I've been looking around at monitors lately and getting excited about eyefinity (multiple monitors setup as one big display), but the monitor makers annoy the hell out of me. Nobody lists bezel sizes anywhere so it's hard to find info on which monitors might do well in an eyefinity setup, and it's also hard to find monitors with stands that allow them to go portrait mode. And trying to find a monitor that doesn't have the bottom bezel super wide with lights all over that would work well in a portrait eyefinity setup is also impossible.
And apparently there are issues with trying to display normal desktop stuff well in an eyefinity setup. Imagine trying to read a webpage spread across 3 monitors, bleh.
And I guess only ATI does eyefinity. Nvidia seems to have been surprised by the technology and havn't anything equivalent yet to compete so we'll have to wait for their next tech generation before they might.
And what's up with monitor makers and response time? Reading up apparently response times should be listed in BTB (black to black) but half the time the monitor makers list their response time in GTG (grey to grey), and then more still don't bother listing a type at all. 2ms response time... ok, I'm pretty sure that's probably GTG, but who knows! or what about the 7ms or higher listed monitors. If that's BTB then how does it compare to a 2ms GTG. and it it's 7ms gtg then that's terrible.
So obviously there's no real standards or rules enforced for monitor makers when listing their products stats, which means I'm sure most of them are pulling those numbers out of their asses.
sigh. Buying new hardware is as frustrating as it is exciting.
OK, the thread that will not die!
Exciting times at Chez Bull. Fearless Leader is at work on penultimate day with the kids, then "Friday for grading and Teachers Gone Wild post-game meet-up." Moose not invited.
Pieces and parts of the new rig, which I've named "Gus" (no comments Alfred!), are flowing in from all points of the Internets. The monitor just arrived this PM. I had to unpack it to check for hidden damage, right? And to check for dead pixels, right? So I lashed it to this 2003 laptop, loaded the drivers, and fired her up. Simply amazing.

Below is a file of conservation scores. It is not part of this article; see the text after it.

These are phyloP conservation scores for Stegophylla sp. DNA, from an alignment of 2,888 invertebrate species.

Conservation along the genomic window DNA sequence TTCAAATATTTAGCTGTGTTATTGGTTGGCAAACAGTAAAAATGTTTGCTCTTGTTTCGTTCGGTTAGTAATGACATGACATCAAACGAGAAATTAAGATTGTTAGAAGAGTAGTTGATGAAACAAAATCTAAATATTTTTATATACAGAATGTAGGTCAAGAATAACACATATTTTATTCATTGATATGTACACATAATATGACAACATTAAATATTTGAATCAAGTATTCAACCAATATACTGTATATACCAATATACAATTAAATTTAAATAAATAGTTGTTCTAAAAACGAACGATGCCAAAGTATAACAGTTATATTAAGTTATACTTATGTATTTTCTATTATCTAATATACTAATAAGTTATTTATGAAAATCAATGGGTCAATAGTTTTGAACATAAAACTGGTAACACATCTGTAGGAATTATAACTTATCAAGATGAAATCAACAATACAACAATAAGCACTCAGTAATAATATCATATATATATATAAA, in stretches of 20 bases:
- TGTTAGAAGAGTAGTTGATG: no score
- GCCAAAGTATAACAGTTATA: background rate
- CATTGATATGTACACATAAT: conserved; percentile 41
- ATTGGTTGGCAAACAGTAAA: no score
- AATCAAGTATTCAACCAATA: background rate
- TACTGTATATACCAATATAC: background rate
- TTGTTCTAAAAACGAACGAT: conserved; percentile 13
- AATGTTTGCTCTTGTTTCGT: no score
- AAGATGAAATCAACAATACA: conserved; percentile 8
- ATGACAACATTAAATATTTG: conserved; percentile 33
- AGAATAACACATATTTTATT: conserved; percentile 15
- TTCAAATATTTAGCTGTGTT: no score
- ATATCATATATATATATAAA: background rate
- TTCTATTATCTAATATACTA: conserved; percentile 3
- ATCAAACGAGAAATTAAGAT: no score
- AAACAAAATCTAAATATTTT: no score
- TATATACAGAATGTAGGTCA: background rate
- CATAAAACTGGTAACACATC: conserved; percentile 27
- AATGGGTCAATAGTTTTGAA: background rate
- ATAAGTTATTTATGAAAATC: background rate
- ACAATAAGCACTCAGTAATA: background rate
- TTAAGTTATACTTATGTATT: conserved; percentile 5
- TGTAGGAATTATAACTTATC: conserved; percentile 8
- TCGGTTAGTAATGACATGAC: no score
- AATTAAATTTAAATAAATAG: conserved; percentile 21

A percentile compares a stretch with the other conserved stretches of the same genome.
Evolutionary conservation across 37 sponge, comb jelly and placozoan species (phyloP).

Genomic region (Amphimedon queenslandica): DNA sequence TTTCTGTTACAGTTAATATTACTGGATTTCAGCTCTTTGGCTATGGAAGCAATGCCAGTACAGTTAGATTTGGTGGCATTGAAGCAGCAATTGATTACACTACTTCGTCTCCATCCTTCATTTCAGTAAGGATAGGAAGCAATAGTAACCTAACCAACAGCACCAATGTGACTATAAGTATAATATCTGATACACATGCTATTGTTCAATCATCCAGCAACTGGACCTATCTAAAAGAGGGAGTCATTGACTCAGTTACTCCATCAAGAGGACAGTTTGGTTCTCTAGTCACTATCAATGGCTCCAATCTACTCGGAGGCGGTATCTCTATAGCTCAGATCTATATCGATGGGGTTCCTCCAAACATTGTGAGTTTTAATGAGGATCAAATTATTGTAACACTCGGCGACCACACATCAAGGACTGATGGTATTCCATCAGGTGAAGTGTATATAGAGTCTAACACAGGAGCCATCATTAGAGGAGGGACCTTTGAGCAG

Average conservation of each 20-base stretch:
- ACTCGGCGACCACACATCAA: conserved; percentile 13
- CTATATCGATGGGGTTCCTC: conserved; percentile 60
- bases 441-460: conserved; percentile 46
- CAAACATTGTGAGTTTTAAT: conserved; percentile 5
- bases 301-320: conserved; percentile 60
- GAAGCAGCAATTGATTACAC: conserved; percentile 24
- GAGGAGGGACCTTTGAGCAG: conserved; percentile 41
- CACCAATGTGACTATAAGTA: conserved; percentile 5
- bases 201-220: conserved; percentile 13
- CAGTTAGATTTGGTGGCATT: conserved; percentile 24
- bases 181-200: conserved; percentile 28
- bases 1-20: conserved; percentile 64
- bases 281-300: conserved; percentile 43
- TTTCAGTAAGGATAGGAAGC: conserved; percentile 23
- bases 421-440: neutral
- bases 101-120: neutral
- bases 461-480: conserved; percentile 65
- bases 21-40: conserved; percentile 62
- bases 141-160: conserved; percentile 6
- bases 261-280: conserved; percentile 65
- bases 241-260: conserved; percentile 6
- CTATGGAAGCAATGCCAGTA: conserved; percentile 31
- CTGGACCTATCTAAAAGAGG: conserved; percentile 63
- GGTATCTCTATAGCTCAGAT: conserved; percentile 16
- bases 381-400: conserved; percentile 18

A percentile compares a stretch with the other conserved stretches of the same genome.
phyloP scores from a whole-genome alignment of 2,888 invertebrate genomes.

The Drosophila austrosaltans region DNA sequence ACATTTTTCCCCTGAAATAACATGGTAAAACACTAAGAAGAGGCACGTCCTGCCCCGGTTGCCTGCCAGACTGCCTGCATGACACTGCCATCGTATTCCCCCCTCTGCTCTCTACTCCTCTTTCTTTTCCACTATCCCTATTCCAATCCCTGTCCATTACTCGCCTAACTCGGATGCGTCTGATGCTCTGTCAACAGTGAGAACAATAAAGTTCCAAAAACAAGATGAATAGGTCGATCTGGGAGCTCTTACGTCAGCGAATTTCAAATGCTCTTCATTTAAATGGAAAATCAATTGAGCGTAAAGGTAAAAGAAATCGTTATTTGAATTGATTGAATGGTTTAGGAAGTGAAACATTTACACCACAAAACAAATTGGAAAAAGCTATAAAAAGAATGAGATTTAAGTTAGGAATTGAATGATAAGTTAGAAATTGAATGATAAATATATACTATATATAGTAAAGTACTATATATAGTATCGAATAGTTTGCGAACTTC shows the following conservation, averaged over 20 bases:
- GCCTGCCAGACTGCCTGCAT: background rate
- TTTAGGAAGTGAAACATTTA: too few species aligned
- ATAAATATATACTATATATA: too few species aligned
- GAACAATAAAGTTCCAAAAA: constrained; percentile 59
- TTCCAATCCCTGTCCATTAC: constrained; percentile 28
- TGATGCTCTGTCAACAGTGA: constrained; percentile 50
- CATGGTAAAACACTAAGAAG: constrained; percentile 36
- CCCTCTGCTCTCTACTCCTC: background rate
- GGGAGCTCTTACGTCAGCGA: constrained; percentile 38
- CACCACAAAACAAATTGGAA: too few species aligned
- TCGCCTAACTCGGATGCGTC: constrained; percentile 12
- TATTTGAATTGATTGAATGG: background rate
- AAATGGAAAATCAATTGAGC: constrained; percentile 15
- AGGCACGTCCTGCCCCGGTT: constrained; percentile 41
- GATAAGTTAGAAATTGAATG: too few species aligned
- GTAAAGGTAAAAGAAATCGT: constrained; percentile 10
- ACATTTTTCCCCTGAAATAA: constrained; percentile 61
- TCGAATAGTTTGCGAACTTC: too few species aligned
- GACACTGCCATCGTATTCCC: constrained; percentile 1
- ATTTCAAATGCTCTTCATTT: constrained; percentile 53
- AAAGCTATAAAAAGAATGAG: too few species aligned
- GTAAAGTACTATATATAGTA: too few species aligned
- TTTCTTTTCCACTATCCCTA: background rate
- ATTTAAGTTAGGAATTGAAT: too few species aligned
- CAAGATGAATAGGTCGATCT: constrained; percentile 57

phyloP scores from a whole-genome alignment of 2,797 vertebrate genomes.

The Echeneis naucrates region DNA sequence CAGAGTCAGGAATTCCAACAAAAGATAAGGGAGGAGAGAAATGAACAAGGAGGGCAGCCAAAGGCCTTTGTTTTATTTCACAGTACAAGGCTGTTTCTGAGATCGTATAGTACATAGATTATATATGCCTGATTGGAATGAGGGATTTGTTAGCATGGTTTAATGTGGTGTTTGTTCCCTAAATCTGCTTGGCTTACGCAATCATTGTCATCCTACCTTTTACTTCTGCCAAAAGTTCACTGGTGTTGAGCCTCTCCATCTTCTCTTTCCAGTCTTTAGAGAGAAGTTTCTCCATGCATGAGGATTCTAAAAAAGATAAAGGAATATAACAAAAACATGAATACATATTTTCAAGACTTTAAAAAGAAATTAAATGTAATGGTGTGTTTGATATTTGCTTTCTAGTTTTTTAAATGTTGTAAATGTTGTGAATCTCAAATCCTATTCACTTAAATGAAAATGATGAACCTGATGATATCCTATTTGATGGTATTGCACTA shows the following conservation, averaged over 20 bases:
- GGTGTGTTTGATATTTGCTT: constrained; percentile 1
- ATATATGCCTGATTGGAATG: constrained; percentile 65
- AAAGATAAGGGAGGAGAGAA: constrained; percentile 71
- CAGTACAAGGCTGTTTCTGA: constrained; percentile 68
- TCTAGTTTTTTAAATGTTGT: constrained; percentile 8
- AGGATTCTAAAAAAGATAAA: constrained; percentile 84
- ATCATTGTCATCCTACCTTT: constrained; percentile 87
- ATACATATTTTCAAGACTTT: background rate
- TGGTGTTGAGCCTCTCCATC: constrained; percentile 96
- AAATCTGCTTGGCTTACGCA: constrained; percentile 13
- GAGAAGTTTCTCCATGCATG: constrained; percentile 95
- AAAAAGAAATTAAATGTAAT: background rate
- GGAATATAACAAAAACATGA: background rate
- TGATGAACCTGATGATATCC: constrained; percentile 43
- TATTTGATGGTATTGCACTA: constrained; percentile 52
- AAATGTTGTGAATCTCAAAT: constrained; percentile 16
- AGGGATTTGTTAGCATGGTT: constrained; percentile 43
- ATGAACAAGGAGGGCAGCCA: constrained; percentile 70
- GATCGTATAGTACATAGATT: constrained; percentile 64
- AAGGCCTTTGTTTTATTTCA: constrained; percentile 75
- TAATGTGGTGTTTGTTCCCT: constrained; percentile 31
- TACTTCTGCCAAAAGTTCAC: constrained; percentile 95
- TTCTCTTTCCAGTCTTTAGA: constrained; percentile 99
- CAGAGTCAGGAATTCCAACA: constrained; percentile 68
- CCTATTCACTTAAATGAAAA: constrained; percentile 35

It's an HP, 24-in, LCD, S-IPS-screen, model ZR24w, with a 16:10 ratio and native 1920 x 1200 rez. My research told me that rez and aspect are getting rare in the lower price ranges, but I find that the extra 120 vertical pixels makes a difference to my eyes. Just running from the laptop's old card, no anti-aliasing, filtering, etc., the clarity and color saturation is stunning. With that much real estate at that rez a Word document at 100% and 12-point is extremely easy to read. Going to be fun to do some writing on this baby.
The mount is full ergo--up and down, tilt, twist, and 90 degree rotation to portrait mode. Buttons on botom right, very small, one blue power light button right too, good on-screen menus. Didn't do any color calibration, but there's help for that on the included disc. I don't do pro photos or graphic design, so I probably won't sweat a colorimeter.
Fired up AE after setting the widescreen switches--just wow. Those of you with big monitors for awhile are probably laughing, but it's like a whole new game. I can just barely get the edge of SF on the right and see the tip of PH's inner range ring on the left. Whole freight trains of TFs marching across the Pacific. Can see Timor all the way to Saigon pretty much. Makes planning and visualizing ranges so much easier. The scrolling is clunky with this old horse pulling the plow, but I expect to fly around with Gus.
I did a fair bit of research on monitors in my price range. Came down to this one or the 24-in Dell. It's a bit more modern looking, and got slightly better ratings on the blacks (they look fine to me), but it was $100 more, and I've had to deal with Dell India before, and monitors can be worth a lot of calls to tech services if there are any stuck or broken pixels. (The HP has none.)
I ordered through Amazon from an outfit named HPP Enterprises in Georgia. The order was in their queue when they opened Monday (it's Wednesday afternnon now), I got the shipped e-mail Monday PM, and it arrived FedEx Ground, sig-required, at 1430 today. Lowest price, standard shipping was $17.03, and FedEx beat it by several days. No damage.
Last thing--the response time game. The 2ms you see are almost all (all?) for TN screen technology monitors. It's cheaper, faster, but has big color saturation weaknesses versus IPS, and can have a very narrow viewing angle. On some of those monitors if you go off center just a little the picture is very poor. Mine is rated 6-8 ms, which should be fast enough for old guy eyes, even with shooters. I watched a lot of YouTube videos of various monitors being used, and this class seemed fine for my needs. As I plan to write on it, as well as watch some streaming TV, color saturation was important to me as well as speed.
I've used multiple monitors in a work environment--not eyefinity though--and I personally don't like the experience. I know it's becoming the bragging rights thing with leading edge gamers, but I'm old school. I don't want to have to sit back or swivel my head. If they were seamless it might be different, but I went nVidia, so . . .
Anyone playing AE on an old monitor--a new, bigger, higher rez might be the best single investment you could make to extend the life of your current PC. I'm sorry now I waited so long.